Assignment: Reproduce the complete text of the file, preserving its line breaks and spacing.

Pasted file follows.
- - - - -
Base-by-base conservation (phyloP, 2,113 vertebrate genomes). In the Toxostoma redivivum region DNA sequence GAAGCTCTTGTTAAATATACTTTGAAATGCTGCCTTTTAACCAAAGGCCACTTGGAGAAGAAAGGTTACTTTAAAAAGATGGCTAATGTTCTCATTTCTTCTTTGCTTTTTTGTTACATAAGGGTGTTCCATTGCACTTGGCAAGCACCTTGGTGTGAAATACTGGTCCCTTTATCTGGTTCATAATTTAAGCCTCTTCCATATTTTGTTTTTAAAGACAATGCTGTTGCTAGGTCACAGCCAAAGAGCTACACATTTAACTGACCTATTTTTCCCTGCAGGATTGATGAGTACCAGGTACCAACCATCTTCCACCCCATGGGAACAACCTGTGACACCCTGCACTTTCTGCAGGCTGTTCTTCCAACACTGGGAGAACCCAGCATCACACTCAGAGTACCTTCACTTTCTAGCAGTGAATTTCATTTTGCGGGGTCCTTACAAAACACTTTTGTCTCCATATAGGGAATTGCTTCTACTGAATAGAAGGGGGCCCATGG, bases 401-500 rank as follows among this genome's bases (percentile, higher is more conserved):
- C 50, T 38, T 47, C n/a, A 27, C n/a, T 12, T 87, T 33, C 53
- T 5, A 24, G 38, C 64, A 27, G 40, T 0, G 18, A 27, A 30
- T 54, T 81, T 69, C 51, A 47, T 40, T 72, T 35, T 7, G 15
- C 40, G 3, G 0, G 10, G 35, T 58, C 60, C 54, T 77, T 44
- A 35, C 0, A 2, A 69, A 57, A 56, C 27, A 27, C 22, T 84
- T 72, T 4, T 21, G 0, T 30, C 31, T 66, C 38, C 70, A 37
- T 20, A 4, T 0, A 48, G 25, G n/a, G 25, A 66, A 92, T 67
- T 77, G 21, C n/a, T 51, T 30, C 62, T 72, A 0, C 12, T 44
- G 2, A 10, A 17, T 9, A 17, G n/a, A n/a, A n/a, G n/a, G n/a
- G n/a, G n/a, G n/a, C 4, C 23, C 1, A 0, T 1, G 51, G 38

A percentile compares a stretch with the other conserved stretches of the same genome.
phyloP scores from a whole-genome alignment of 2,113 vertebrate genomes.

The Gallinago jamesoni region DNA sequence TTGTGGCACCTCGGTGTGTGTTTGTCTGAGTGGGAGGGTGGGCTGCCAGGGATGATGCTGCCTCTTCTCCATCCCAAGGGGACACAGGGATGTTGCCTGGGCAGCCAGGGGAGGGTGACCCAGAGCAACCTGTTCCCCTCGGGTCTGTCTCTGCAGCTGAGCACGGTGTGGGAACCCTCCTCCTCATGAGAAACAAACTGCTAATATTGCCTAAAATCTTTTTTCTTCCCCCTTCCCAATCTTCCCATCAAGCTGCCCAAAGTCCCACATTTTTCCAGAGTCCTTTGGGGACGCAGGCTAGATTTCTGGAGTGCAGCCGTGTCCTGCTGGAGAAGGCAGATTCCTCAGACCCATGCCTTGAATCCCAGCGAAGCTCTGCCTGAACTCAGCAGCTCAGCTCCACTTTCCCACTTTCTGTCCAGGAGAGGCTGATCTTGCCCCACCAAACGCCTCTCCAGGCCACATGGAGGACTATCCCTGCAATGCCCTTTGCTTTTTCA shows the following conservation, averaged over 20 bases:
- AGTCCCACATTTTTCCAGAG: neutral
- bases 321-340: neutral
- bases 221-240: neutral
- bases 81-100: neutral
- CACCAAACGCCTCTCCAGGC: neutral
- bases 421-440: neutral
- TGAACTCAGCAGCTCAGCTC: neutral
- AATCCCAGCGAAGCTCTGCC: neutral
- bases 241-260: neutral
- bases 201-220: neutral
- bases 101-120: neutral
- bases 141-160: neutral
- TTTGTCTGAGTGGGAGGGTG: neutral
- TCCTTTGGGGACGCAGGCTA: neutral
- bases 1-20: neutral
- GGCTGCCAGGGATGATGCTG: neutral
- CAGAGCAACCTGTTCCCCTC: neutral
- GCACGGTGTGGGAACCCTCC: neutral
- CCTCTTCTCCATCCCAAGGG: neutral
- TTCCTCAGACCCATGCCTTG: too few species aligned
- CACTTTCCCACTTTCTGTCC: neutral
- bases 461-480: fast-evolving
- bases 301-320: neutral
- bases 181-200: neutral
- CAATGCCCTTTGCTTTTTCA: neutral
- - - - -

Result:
Base-by-base conservation (phyloP, 2,113 vertebrate genomes). In the Toxostoma redivivum region DNA sequence GAAGCTCTTGTTAAATATACTTTGAAATGCTGCCTTTTAACCAAAGGCCACTTGGAGAAGAAAGGTTACTTTAAAAAGATGGCTAATGTTCTCATTTCTTCTTTGCTTTTTTGTTACATAAGGGTGTTCCATTGCACTTGGCAAGCACCTTGGTGTGAAATACTGGTCCCTTTATCTGGTTCATAATTTAAGCCTCTTCCATATTTTGTTTTTAAAGACAATGCTGTTGCTAGGTCACAGCCAAAGAGCTACACATTTAACTGACCTATTTTTCCCTGCAGGATTGATGAGTACCAGGTACCAACCATCTTCCACCCCATGGGAACAACCTGTGACACCCTGCACTTTCTGCAGGCTGTTCTTCCAACACTGGGAGAACCCAGCATCACACTCAGAGTACCTTCACTTTCTAGCAGTGAATTTCATTTTGCGGGGTCCTTACAAAACACTTTTGTCTCCATATAGGGAATTGCTTCTACTGAATAGAAGGGGGCCCATGG, bases 401-500 rank as follows among this genome's bases (percentile, higher is more conserved):
- C 50, T 38, T 47, C n/a, A 27, C n/a, T 12, T 87, T 33, C 53
- T 5, A 24, G 38, C 64, A 27, G 40, T 0, G 18, A 27, A 30
- T 54, T 81, T 69, C 51, A 47, T 40, T 72, T 35, T 7, G 15
- C 40, G 3, G 0, G 10, G 35, T 58, C 60, C 54, T 77, T 44
- A 35, C 0, A 2, A 69, A 57, A 56, C 27, A 27, C 22, T 84
- T 72, T 4, T 21, G 0, T 30, C 31, T 66, C 38, C 70, A 37
- T 20, A 4, T 0, A 48, G 25, G n/a, G 25, A 66, A 92, T 67
- T 77, G 21, C n/a, T 51, T 30, C 62, T 72, A 0, C 12, T 44
- G 2, A 10, A 17, T 9, A 17, G n/a, A n/a, A n/a, G n/a, G n/a
- G n/a, G n/a, G n/a, C 4, C 23, C 1, A 0, T 1, G 51, G 38

A percentile compares a stretch with the other conserved stretches of the same genome.
phyloP scores from a whole-genome alignment of 2,113 vertebrate genomes.

The Gallinago jamesoni region DNA sequence TTGTGGCACCTCGGTGTGTGTTTGTCTGAGTGGGAGGGTGGGCTGCCAGGGATGATGCTGCCTCTTCTCCATCCCAAGGGGACACAGGGATGTTGCCTGGGCAGCCAGGGGAGGGTGACCCAGAGCAACCTGTTCCCCTCGGGTCTGTCTCTGCAGCTGAGCACGGTGTGGGAACCCTCCTCCTCATGAGAAACAAACTGCTAATATTGCCTAAAATCTTTTTTCTTCCCCCTTCCCAATCTTCCCATCAAGCTGCCCAAAGTCCCACATTTTTCCAGAGTCCTTTGGGGACGCAGGCTAGATTTCTGGAGTGCAGCCGTGTCCTGCTGGAGAAGGCAGATTCCTCAGACCCATGCCTTGAATCCCAGCGAAGCTCTGCCTGAACTCAGCAGCTCAGCTCCACTTTCCCACTTTCTGTCCAGGAGAGGCTGATCTTGCCCCACCAAACGCCTCTCCAGGCCACATGGAGGACTATCCCTGCAATGCCCTTTGCTTTTTCA shows the following conservation, averaged over 20 bases:
- AGTCCCACATTTTTCCAGAG: neutral
- bases 321-340: neutral
- bases 221-240: neutral
- bases 81-100: neutral
- CACCAAACGCCTCTCCAGGC: neutral
- bases 421-440: neutral
- TGAACTCAGCAGCTCAGCTC: neutral
- AATCCCAGCGAAGCTCTGCC: neutral
- bases 241-260: neutral
- bases 201-220: neutral
- bases 101-120: neutral
- bases 141-160: neutral
- TTTGTCTGAGTGGGAGGGTG: neutral
- TCCTTTGGGGACGCAGGCTA: neutral
- bases 1-20: neutral
- GGCTGCCAGGGATGATGCTG: neutral
- CAGAGCAACCTGTTCCCCTC: neutral
- GCACGGTGTGGGAACCCTCC: neutral
- CCTCTTCTCCATCCCAAGGG: neutral
- TTCCTCAGACCCATGCCTTG: too few species aligned
- CACTTTCCCACTTTCTGTCC: neutral
- bases 461-480: fast-evolving
- bases 301-320: neutral
- bases 181-200: neutral
- CAATGCCCTTTGCTTTTTCA: neutral